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Outsoursing issues

OUTSOURCING ISSUES

Outsourcing can be defined as the process of contracting the firm’s Information Systems and Information Technology and other functions to external vendors who specialise in providing these type of services. Companies do this in order to concentrate on their core competencies and capabilities without worrying about their peripheral activities.

Outsourcing is done by transferring the residual IS organisation’s staff to the vendor who then becomes their de-facto employer. Companies can never manage to fight on all fronts and expect to emerge winners. So to win the market control war they can concentrate on their core activities and generally outsource the rest. This is called Total Outsourcing where companies outsource more than 80% of their functions. Even when the residual IS organisations go in for total outsourcing, they have to retain a small in-house team "which is capable of fulfilling a number of critical roles relating to strategy, control and responsibility both for running of the outsourcing contracts and also for ensuring that the vendor can deliver on current and future business requirements"(books name).

Sometimes the companies only outsource a part of their function which is called Selective Outsourcing. In such cases, a large number of staff still remains in-house. But sometimes a few problems can arise-like the employee morale may go down if they feel that the staff working with vendor is better off. To avoid this every member of the staff has to be educated on what outsourcing involves.

The residual IS organisations may have huge cost savings when they outsource their non-core activities. Outsourcing also "simplifies the management agenda"(book name). Whatever might be the degree of outsourcing residual IS organisations need to fulfil a number of critical tasks like strategic IT thinking in relation to the business, business development in relation to any areas outsourced, ability to integrate systems in both business and technical sense, capability to place contracts and negotiate deals effectively with the vendor (called informed buying), contract management and monitoring, in-house intermediating and managing and exploiting vendor relations.(Willcocks & Fitzgerald, 1996). However different organisations make different decisions on how much staff is actually needed for this.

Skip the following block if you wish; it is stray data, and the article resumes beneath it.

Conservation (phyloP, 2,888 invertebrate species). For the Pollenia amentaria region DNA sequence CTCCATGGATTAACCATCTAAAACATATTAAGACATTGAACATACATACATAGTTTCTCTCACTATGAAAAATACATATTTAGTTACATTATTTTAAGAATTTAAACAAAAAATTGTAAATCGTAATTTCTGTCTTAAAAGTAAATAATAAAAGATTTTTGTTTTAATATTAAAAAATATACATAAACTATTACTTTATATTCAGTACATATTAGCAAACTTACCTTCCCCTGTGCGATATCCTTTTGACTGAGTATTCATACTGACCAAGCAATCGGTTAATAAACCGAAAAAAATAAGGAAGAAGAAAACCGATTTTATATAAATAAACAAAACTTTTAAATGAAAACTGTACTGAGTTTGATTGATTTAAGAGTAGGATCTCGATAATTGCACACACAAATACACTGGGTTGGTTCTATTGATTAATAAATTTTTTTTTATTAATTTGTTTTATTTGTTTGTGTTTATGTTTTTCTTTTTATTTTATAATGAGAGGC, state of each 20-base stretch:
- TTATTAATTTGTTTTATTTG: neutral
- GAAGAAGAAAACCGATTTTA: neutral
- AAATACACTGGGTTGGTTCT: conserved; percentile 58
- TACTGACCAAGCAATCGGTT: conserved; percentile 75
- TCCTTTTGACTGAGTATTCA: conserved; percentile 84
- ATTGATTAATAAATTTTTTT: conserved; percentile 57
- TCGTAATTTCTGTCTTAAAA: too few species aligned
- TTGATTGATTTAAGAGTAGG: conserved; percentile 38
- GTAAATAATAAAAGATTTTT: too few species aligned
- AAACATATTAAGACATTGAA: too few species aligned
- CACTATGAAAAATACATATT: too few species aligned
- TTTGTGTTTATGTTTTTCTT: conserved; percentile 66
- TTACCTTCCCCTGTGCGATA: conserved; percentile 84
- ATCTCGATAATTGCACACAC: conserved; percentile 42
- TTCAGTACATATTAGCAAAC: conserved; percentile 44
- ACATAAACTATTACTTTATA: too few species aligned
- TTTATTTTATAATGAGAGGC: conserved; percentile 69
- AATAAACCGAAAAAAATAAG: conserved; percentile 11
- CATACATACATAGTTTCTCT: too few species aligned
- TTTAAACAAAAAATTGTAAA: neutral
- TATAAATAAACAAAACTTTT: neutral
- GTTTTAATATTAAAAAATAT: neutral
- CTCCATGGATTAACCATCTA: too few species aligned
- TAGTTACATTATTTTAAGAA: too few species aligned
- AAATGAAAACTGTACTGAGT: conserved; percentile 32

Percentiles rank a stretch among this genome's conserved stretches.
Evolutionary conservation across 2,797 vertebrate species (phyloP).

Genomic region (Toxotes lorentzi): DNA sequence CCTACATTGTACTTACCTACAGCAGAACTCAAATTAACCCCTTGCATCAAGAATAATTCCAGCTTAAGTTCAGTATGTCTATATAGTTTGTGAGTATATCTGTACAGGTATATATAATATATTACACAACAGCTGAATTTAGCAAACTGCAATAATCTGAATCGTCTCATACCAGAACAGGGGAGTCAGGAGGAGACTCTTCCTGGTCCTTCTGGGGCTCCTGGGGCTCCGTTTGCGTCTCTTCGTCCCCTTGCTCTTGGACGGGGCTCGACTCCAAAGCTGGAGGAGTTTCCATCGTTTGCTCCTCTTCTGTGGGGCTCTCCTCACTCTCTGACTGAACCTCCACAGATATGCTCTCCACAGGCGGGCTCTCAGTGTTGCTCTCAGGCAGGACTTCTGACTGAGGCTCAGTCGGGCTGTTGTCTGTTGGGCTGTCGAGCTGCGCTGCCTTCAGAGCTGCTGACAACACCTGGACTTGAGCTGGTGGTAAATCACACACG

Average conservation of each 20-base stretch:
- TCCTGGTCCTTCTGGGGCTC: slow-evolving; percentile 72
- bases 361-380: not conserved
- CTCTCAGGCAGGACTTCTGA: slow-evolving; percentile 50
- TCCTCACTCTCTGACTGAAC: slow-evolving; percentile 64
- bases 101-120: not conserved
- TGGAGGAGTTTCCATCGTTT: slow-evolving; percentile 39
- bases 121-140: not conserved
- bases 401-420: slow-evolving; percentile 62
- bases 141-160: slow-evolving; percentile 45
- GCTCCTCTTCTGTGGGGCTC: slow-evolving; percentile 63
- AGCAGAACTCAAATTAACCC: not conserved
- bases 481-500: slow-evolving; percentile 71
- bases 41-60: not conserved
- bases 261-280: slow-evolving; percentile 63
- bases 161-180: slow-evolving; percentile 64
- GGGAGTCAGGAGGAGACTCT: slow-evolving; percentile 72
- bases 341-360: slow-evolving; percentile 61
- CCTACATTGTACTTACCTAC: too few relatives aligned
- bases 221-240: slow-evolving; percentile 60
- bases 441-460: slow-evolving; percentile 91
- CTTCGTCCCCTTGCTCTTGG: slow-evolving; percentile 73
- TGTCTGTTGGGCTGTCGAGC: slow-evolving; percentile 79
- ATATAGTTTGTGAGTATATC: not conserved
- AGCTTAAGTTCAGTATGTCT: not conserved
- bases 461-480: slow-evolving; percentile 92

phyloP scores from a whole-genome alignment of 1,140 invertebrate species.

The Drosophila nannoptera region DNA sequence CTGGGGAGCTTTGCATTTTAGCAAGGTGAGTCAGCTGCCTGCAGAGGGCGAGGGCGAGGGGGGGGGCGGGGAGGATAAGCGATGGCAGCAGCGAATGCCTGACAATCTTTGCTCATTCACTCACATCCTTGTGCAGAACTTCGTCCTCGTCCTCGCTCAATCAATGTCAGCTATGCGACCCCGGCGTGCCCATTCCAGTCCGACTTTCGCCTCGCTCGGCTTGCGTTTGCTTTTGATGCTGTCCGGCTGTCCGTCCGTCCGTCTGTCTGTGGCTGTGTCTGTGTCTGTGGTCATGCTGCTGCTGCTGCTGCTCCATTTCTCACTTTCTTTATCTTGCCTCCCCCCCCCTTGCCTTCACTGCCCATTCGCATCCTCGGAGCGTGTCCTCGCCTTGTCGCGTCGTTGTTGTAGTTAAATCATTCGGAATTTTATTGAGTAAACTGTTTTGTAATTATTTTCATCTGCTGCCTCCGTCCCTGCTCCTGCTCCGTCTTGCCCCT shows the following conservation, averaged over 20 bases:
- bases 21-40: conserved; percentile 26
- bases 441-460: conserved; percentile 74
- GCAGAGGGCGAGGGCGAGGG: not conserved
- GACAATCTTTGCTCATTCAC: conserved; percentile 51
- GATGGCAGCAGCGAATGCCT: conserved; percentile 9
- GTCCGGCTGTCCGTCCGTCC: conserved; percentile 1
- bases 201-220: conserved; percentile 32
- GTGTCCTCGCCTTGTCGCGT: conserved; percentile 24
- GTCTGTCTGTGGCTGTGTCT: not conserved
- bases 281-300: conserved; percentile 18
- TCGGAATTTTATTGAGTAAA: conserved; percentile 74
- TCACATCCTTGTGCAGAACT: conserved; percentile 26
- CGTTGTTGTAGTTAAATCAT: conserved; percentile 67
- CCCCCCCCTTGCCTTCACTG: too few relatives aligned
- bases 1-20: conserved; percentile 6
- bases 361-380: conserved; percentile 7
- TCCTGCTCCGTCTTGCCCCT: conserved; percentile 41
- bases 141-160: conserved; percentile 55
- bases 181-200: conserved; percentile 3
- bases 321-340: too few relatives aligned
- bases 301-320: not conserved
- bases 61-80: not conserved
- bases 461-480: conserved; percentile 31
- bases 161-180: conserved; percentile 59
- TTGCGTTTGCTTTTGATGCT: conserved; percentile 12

One of the key issues to be addressed in outsourcing is the making of the contract between the organisations. Sometimes the alliances are for very long periods stretching into 10 years per contract. So, the contract should have flexibility from both sides involved. Both sides should have mutual interest in the relationship – otherwise a troublesome relationship might emerge.

The residual IS organisation should also see that the standards it requires are provided by the vendor but eventually some things occur which are out of control and in such cases adequate structures of protection may be put in place.

The organisation should look for vendors that are likely to be stable after 10 years–10 years of changing technologies and markets will definitely affect the vendor if it doesn’t encourage modernisation and change.

Finally, there should be a flexible, evolving relationship between the parties involved to get a good management and corporate culture fit in order to successfully manage outsourcing.

Taking all this into consideration, the residual IS organisation should remember that it is easy to enter into a contract for outsourcing but difficult to sustain and nurture it and nearly impossible to again in-source if something goes wrong.

REFERENCES

1.      Information Management (1996)

--- M.J.Earl

2.      Corporate Information Systems Management : Text and cases (1998)

--- F.W.Mc Farlan, L. Applegate,

J.L Mc Kenny

Source: Essay UK - http://www.essay.uk.com/coursework/outsoursing-issues.php



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